HomeNewsArticle Display

All for the kids: Space and Aviation Day raises $40,000 to help the Hole in the Wall Gang Camp

Spectators line up in front of a B-52 chalked at Bradley Air National Guard Base, East Granby, Conn. to get a glimpse inside the cockpit during the 11th annual Space and Aviation Day Aug. 14, 2010. The event drew more than 4,500 people throughout the day who came from near and far to see various static aircraft, enjoy arts and crafts and ride in a tethered air balloon. Also, funds and awareness were raised for the Hole in the Wall Gang Camp in Ashford. (U.S. Air Force photo by Tech. Sgt. Erin McNamara)

Spectators line up in front of a B-52 chalked at Bradley Air National Guard Base, East Granby, Conn. to get a glimpse inside the cockpit during the 11th annual Space and Aviation Day Aug. 14, 2010. The event drew more than 4,500 people throughout the day who came from near and far to see various static aircraft, enjoy arts and crafts and ride in a tethered air balloon. Also, funds and awareness were raised for the Hole in the Wall Gang Camp in Ashford. (U.S. Air Force photo by Tech. Sgt. Erin McNamara)

Spectators line up in front of a B-52 chalked at Bradley Air National Guard Base, East Granby, Conn. to get a glimpse inside the cockpit during the 11th annual Space and Aviation Day Aug. 14, 2010. The event drew more than 4,500 people throughout the day who came from near and far to see various static aircraft, enjoy arts and crafts and ride in a tethered air balloon. Also, funds and awareness were raised for the Hole in the Wall Gang Camp in Ashford. (U.S. Air Force photo by Tech. Sgt. Erin McNamara)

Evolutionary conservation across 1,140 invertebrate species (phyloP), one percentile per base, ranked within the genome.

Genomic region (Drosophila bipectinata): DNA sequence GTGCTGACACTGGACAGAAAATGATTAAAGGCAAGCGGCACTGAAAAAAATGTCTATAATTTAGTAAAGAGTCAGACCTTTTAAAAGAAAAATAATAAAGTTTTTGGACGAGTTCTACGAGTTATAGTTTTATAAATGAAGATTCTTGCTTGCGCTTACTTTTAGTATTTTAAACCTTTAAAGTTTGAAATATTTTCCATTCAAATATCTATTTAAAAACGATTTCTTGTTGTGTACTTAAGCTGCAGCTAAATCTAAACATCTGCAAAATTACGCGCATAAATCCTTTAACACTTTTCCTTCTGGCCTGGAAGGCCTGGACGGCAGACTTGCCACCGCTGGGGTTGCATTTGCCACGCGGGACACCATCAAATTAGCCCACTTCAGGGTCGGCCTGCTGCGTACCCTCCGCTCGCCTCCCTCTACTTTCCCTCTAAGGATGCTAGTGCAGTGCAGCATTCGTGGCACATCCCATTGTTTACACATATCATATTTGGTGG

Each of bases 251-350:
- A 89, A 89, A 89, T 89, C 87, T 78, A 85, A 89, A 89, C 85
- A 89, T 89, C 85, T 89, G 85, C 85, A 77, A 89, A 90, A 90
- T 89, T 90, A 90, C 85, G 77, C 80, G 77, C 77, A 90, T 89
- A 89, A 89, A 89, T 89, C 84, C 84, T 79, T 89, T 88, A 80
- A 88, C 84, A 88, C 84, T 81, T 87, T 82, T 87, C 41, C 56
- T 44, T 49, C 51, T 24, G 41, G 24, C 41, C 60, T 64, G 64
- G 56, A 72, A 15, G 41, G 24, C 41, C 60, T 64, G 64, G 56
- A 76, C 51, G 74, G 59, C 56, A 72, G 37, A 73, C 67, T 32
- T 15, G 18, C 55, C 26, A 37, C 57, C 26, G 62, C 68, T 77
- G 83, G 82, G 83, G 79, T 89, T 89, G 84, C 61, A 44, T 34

Spectators line up in front of a B-52 chalked at Bradley Air National Guard Base, East Granby, Conn. to get a glimpse inside the cockpit during the 11th annual Space and Aviation Day Aug. 14, 2010. The event drew more than 4,500 people throughout the day who came from near and far to see various static aircraft, enjoy arts and crafts and ride in a tethered air balloon. Also, funds and awareness were raised for the Hole in the Wall Gang Camp in Ashford. (U.S. Air Force photo by Tech. Sgt. Erin McNamara)

Airman 1st Class Colin Nelson, crew chief with the 103rd Aircraft Maintenance Squadron, shows off the 103rd Airlift Wing’s C-21 to open house visitors during Space and Aviation Day Aug. 14, 2010, at Bradley Air National Guard Base, East Granby, Conn. Participants were able to climb aboard various planes like the C-21 during the event to get a hands-on experience and talk with the people who either work on the planes or fly them. (U.S. Air Force photo by Tech. Sgt. Erin McNamara)

Airman 1st Class Colin Nelson, crew chief with the 103rd Aircraft Maintenance Squadron, shows off the 103rd Airlift Wing’s C-21 to open house visitors during Space and Aviation Day Aug. 14, 2010, at Bradley Air National Guard Base, East Granby, Conn. Participants were able to climb aboard various planes like the C-21 during the event to get a hands-on experience and talk with the people who either work on the planes or fly them. (U.S. Air Force photo by Tech. Sgt. Erin McNamara)

BRADLEY AIR NATIONAL GUARD BASE, East Granby, Conn. -- Space and Aviation Day is still flying high after 11 years of raising awareness and charitable contributions for the Hole in the Wall Gang Camp in Ashford, Conn. This year's event kicked off August 14, 2010, by foot as Space Race runners made their way across the tarmac catching a glimpse of various aircraft chalked and posed against the Bradley Air National Guard Base backdrop in East Granby, Conn. Some ran to stay in shape, some ran for fun, but all ran to help the children at the Hole in the Wall Gang Camp.